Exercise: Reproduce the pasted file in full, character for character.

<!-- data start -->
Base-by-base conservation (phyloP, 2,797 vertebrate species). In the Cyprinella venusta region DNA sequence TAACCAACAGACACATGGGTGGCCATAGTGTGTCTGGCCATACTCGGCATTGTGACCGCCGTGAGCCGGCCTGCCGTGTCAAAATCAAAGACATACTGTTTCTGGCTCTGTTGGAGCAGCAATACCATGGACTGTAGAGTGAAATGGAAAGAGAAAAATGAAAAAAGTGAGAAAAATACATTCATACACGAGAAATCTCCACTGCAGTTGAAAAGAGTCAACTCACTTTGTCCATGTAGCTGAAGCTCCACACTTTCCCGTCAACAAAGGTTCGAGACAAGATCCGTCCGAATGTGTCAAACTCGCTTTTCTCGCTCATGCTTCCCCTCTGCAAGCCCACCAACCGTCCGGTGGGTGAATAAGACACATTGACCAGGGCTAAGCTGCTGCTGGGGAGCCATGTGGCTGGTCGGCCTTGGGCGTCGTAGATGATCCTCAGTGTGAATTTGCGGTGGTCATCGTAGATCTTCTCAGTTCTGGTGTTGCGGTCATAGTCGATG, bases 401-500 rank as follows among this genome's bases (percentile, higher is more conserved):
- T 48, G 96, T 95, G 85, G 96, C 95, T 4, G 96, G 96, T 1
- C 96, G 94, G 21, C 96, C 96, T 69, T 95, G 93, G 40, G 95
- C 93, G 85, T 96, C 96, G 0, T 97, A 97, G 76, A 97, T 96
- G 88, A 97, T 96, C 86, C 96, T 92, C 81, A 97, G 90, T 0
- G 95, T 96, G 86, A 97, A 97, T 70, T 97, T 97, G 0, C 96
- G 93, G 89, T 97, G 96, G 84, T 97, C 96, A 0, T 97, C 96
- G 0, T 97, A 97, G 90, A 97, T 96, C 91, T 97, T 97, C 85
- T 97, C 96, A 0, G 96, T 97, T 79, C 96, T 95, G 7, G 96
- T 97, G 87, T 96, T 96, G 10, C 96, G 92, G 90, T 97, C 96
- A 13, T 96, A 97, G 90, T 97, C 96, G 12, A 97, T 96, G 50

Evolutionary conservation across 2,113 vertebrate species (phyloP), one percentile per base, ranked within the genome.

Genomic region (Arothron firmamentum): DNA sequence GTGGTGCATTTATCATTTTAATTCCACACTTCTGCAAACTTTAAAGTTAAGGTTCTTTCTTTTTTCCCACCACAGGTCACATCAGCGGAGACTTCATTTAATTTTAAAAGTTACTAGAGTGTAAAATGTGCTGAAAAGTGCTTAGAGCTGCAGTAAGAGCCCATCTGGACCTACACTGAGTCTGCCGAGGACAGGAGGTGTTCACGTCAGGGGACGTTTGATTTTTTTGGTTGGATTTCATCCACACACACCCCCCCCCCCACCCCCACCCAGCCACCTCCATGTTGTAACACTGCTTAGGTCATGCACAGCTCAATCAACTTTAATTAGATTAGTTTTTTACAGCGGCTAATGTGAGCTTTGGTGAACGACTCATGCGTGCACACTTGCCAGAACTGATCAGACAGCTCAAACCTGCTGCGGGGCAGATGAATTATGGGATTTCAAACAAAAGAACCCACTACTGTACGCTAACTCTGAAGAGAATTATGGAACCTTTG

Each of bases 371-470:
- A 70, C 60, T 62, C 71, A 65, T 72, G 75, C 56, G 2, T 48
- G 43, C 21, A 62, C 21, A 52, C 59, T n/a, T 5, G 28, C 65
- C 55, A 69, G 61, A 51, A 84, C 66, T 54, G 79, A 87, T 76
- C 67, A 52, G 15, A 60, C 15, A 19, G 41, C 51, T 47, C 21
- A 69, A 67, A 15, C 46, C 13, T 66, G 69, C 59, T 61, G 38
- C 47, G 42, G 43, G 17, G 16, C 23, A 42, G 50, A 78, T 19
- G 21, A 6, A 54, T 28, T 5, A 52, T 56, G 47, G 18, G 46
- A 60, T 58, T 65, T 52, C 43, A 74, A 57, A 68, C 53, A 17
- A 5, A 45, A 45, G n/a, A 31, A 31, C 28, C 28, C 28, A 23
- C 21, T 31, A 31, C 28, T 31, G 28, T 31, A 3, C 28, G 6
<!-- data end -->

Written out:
Base-by-base conservation (phyloP, 2,797 vertebrate species). In the Cyprinella venusta region DNA sequence TAACCAACAGACACATGGGTGGCCATAGTGTGTCTGGCCATACTCGGCATTGTGACCGCCGTGAGCCGGCCTGCCGTGTCAAAATCAAAGACATACTGTTTCTGGCTCTGTTGGAGCAGCAATACCATGGACTGTAGAGTGAAATGGAAAGAGAAAAATGAAAAAAGTGAGAAAAATACATTCATACACGAGAAATCTCCACTGCAGTTGAAAAGAGTCAACTCACTTTGTCCATGTAGCTGAAGCTCCACACTTTCCCGTCAACAAAGGTTCGAGACAAGATCCGTCCGAATGTGTCAAACTCGCTTTTCTCGCTCATGCTTCCCCTCTGCAAGCCCACCAACCGTCCGGTGGGTGAATAAGACACATTGACCAGGGCTAAGCTGCTGCTGGGGAGCCATGTGGCTGGTCGGCCTTGGGCGTCGTAGATGATCCTCAGTGTGAATTTGCGGTGGTCATCGTAGATCTTCTCAGTTCTGGTGTTGCGGTCATAGTCGATG, bases 401-500 rank as follows among this genome's bases (percentile, higher is more conserved):
- T 48, G 96, T 95, G 85, G 96, C 95, T 4, G 96, G 96, T 1
- C 96, G 94, G 21, C 96, C 96, T 69, T 95, G 93, G 40, G 95
- C 93, G 85, T 96, C 96, G 0, T 97, A 97, G 76, A 97, T 96
- G 88, A 97, T 96, C 86, C 96, T 92, C 81, A 97, G 90, T 0
- G 95, T 96, G 86, A 97, A 97, T 70, T 97, T 97, G 0, C 96
- G 93, G 89, T 97, G 96, G 84, T 97, C 96, A 0, T 97, C 96
- G 0, T 97, A 97, G 90, A 97, T 96, C 91, T 97, T 97, C 85
- T 97, C 96, A 0, G 96, T 97, T 79, C 96, T 95, G 7, G 96
- T 97, G 87, T 96, T 96, G 10, C 96, G 92, G 90, T 97, C 96
- A 13, T 96, A 97, G 90, T 97, C 96, G 12, A 97, T 96, G 50

Evolutionary conservation across 2,113 vertebrate species (phyloP), one percentile per base, ranked within the genome.

Genomic region (Arothron firmamentum): DNA sequence GTGGTGCATTTATCATTTTAATTCCACACTTCTGCAAACTTTAAAGTTAAGGTTCTTTCTTTTTTCCCACCACAGGTCACATCAGCGGAGACTTCATTTAATTTTAAAAGTTACTAGAGTGTAAAATGTGCTGAAAAGTGCTTAGAGCTGCAGTAAGAGCCCATCTGGACCTACACTGAGTCTGCCGAGGACAGGAGGTGTTCACGTCAGGGGACGTTTGATTTTTTTGGTTGGATTTCATCCACACACACCCCCCCCCCCACCCCCACCCAGCCACCTCCATGTTGTAACACTGCTTAGGTCATGCACAGCTCAATCAACTTTAATTAGATTAGTTTTTTACAGCGGCTAATGTGAGCTTTGGTGAACGACTCATGCGTGCACACTTGCCAGAACTGATCAGACAGCTCAAACCTGCTGCGGGGCAGATGAATTATGGGATTTCAAACAAAAGAACCCACTACTGTACGCTAACTCTGAAGAGAATTATGGAACCTTTG

Each of bases 371-470:
- A 70, C 60, T 62, C 71, A 65, T 72, G 75, C 56, G 2, T 48
- G 43, C 21, A 62, C 21, A 52, C 59, T n/a, T 5, G 28, C 65
- C 55, A 69, G 61, A 51, A 84, C 66, T 54, G 79, A 87, T 76
- C 67, A 52, G 15, A 60, C 15, A 19, G 41, C 51, T 47, C 21
- A 69, A 67, A 15, C 46, C 13, T 66, G 69, C 59, T 61, G 38
- C 47, G 42, G 43, G 17, G 16, C 23, A 42, G 50, A 78, T 19
- G 21, A 6, A 54, T 28, T 5, A 52, T 56, G 47, G 18, G 46
- A 60, T 58, T 65, T 52, C 43, A 74, A 57, A 68, C 53, A 17
- A 5, A 45, A 45, G n/a, A 31, A 31, C 28, C 28, C 28, A 23
- C 21, T 31, A 31, C 28, T 31, G 28, T 31, A 3, C 28, G 6